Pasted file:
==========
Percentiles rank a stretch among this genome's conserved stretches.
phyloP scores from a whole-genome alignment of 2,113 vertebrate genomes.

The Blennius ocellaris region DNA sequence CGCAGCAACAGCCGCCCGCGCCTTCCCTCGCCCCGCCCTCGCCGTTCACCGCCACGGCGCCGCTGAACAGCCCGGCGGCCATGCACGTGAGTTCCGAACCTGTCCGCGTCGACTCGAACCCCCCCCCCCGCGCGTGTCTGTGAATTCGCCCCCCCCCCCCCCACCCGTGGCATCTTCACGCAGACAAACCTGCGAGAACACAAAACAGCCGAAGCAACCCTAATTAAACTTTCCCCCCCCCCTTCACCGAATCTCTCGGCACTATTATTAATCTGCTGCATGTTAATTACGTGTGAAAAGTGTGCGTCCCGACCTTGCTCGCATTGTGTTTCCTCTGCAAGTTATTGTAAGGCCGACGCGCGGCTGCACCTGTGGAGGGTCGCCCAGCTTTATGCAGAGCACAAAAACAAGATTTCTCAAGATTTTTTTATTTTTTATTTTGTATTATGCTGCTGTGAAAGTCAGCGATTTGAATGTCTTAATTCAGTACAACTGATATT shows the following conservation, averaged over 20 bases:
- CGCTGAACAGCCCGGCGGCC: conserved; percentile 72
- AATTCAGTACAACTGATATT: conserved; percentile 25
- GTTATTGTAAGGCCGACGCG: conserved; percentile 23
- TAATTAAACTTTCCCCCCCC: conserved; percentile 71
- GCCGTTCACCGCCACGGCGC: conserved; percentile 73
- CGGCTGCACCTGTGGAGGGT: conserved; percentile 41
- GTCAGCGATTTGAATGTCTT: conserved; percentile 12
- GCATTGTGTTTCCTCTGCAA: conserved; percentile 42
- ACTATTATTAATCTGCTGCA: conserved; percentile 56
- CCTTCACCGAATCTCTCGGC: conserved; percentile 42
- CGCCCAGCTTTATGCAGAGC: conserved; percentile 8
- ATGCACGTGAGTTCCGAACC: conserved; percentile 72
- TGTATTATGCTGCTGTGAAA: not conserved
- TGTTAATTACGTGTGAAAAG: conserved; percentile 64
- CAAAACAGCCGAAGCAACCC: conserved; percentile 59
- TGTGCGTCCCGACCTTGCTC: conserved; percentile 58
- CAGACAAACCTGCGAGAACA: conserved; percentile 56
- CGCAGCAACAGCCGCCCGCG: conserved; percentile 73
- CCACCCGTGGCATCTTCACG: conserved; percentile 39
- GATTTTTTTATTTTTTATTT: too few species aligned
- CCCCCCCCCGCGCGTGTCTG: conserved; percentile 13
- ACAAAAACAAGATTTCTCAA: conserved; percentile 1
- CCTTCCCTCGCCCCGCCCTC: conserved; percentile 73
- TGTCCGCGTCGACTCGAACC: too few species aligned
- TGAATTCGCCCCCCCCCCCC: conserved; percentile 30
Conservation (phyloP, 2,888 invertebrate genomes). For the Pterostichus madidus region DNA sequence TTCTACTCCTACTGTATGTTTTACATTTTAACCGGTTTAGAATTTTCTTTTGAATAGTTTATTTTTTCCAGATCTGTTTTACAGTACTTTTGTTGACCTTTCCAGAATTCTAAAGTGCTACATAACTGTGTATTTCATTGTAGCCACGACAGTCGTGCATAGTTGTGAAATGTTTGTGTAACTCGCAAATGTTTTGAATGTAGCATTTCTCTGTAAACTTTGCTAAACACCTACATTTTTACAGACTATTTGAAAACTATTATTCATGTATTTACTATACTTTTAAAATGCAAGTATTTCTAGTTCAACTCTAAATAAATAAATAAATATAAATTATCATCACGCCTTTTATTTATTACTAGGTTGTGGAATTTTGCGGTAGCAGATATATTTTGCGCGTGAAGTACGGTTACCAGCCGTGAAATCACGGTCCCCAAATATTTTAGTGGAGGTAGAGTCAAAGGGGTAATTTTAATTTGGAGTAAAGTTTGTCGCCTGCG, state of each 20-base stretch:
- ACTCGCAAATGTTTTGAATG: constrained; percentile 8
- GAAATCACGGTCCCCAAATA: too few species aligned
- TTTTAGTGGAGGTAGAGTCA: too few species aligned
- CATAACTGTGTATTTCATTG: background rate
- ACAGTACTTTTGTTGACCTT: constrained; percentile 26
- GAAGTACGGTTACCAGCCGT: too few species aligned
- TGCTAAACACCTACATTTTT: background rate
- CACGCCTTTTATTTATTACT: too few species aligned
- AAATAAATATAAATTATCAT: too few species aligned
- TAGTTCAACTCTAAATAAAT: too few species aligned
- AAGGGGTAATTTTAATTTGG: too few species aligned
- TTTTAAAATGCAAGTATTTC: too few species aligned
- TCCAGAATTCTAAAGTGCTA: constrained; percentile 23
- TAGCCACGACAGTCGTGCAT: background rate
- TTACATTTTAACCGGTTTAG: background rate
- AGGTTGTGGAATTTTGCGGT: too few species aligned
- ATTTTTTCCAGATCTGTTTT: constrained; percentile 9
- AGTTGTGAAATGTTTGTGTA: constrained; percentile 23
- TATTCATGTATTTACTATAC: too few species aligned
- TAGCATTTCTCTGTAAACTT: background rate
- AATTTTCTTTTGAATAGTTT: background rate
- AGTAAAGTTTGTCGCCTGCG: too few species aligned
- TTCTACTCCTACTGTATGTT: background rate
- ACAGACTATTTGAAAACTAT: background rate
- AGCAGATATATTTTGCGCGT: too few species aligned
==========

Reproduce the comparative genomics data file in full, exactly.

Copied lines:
Percentiles rank a stretch among this genome's conserved stretches.
phyloP scores from a whole-genome alignment of 2,113 vertebrate genomes.

The Blennius ocellaris region DNA sequence CGCAGCAACAGCCGCCCGCGCCTTCCCTCGCCCCGCCCTCGCCGTTCACCGCCACGGCGCCGCTGAACAGCCCGGCGGCCATGCACGTGAGTTCCGAACCTGTCCGCGTCGACTCGAACCCCCCCCCCCGCGCGTGTCTGTGAATTCGCCCCCCCCCCCCCCACCCGTGGCATCTTCACGCAGACAAACCTGCGAGAACACAAAACAGCCGAAGCAACCCTAATTAAACTTTCCCCCCCCCCTTCACCGAATCTCTCGGCACTATTATTAATCTGCTGCATGTTAATTACGTGTGAAAAGTGTGCGTCCCGACCTTGCTCGCATTGTGTTTCCTCTGCAAGTTATTGTAAGGCCGACGCGCGGCTGCACCTGTGGAGGGTCGCCCAGCTTTATGCAGAGCACAAAAACAAGATTTCTCAAGATTTTTTTATTTTTTATTTTGTATTATGCTGCTGTGAAAGTCAGCGATTTGAATGTCTTAATTCAGTACAACTGATATT shows the following conservation, averaged over 20 bases:
- CGCTGAACAGCCCGGCGGCC: conserved; percentile 72
- AATTCAGTACAACTGATATT: conserved; percentile 25
- GTTATTGTAAGGCCGACGCG: conserved; percentile 23
- TAATTAAACTTTCCCCCCCC: conserved; percentile 71
- GCCGTTCACCGCCACGGCGC: conserved; percentile 73
- CGGCTGCACCTGTGGAGGGT: conserved; percentile 41
- GTCAGCGATTTGAATGTCTT: conserved; percentile 12
- GCATTGTGTTTCCTCTGCAA: conserved; percentile 42
- ACTATTATTAATCTGCTGCA: conserved; percentile 56
- CCTTCACCGAATCTCTCGGC: conserved; percentile 42
- CGCCCAGCTTTATGCAGAGC: conserved; percentile 8
- ATGCACGTGAGTTCCGAACC: conserved; percentile 72
- TGTATTATGCTGCTGTGAAA: not conserved
- TGTTAATTACGTGTGAAAAG: conserved; percentile 64
- CAAAACAGCCGAAGCAACCC: conserved; percentile 59
- TGTGCGTCCCGACCTTGCTC: conserved; percentile 58
- CAGACAAACCTGCGAGAACA: conserved; percentile 56
- CGCAGCAACAGCCGCCCGCG: conserved; percentile 73
- CCACCCGTGGCATCTTCACG: conserved; percentile 39
- GATTTTTTTATTTTTTATTT: too few species aligned
- CCCCCCCCCGCGCGTGTCTG: conserved; percentile 13
- ACAAAAACAAGATTTCTCAA: conserved; percentile 1
- CCTTCCCTCGCCCCGCCCTC: conserved; percentile 73
- TGTCCGCGTCGACTCGAACC: too few species aligned
- TGAATTCGCCCCCCCCCCCC: conserved; percentile 30
Conservation (phyloP, 2,888 invertebrate genomes). For the Pterostichus madidus region DNA sequence TTCTACTCCTACTGTATGTTTTACATTTTAACCGGTTTAGAATTTTCTTTTGAATAGTTTATTTTTTCCAGATCTGTTTTACAGTACTTTTGTTGACCTTTCCAGAATTCTAAAGTGCTACATAACTGTGTATTTCATTGTAGCCACGACAGTCGTGCATAGTTGTGAAATGTTTGTGTAACTCGCAAATGTTTTGAATGTAGCATTTCTCTGTAAACTTTGCTAAACACCTACATTTTTACAGACTATTTGAAAACTATTATTCATGTATTTACTATACTTTTAAAATGCAAGTATTTCTAGTTCAACTCTAAATAAATAAATAAATATAAATTATCATCACGCCTTTTATTTATTACTAGGTTGTGGAATTTTGCGGTAGCAGATATATTTTGCGCGTGAAGTACGGTTACCAGCCGTGAAATCACGGTCCCCAAATATTTTAGTGGAGGTAGAGTCAAAGGGGTAATTTTAATTTGGAGTAAAGTTTGTCGCCTGCG, state of each 20-base stretch:
- ACTCGCAAATGTTTTGAATG: constrained; percentile 8
- GAAATCACGGTCCCCAAATA: too few species aligned
- TTTTAGTGGAGGTAGAGTCA: too few species aligned
- CATAACTGTGTATTTCATTG: background rate
- ACAGTACTTTTGTTGACCTT: constrained; percentile 26
- GAAGTACGGTTACCAGCCGT: too few species aligned
- TGCTAAACACCTACATTTTT: background rate
- CACGCCTTTTATTTATTACT: too few species aligned
- AAATAAATATAAATTATCAT: too few species aligned
- TAGTTCAACTCTAAATAAAT: too few species aligned
- AAGGGGTAATTTTAATTTGG: too few species aligned
- TTTTAAAATGCAAGTATTTC: too few species aligned
- TCCAGAATTCTAAAGTGCTA: constrained; percentile 23
- TAGCCACGACAGTCGTGCAT: background rate
- TTACATTTTAACCGGTTTAG: background rate
- AGGTTGTGGAATTTTGCGGT: too few species aligned
- ATTTTTTCCAGATCTGTTTT: constrained; percentile 9
- AGTTGTGAAATGTTTGTGTA: constrained; percentile 23
- TATTCATGTATTTACTATAC: too few species aligned
- TAGCATTTCTCTGTAAACTT: background rate
- AATTTTCTTTTGAATAGTTT: background rate
- AGTAAAGTTTGTCGCCTGCG: too few species aligned
- TTCTACTCCTACTGTATGTT: background rate
- ACAGACTATTTGAAAACTAT: background rate
- AGCAGATATATTTTGCGCGT: too few species aligned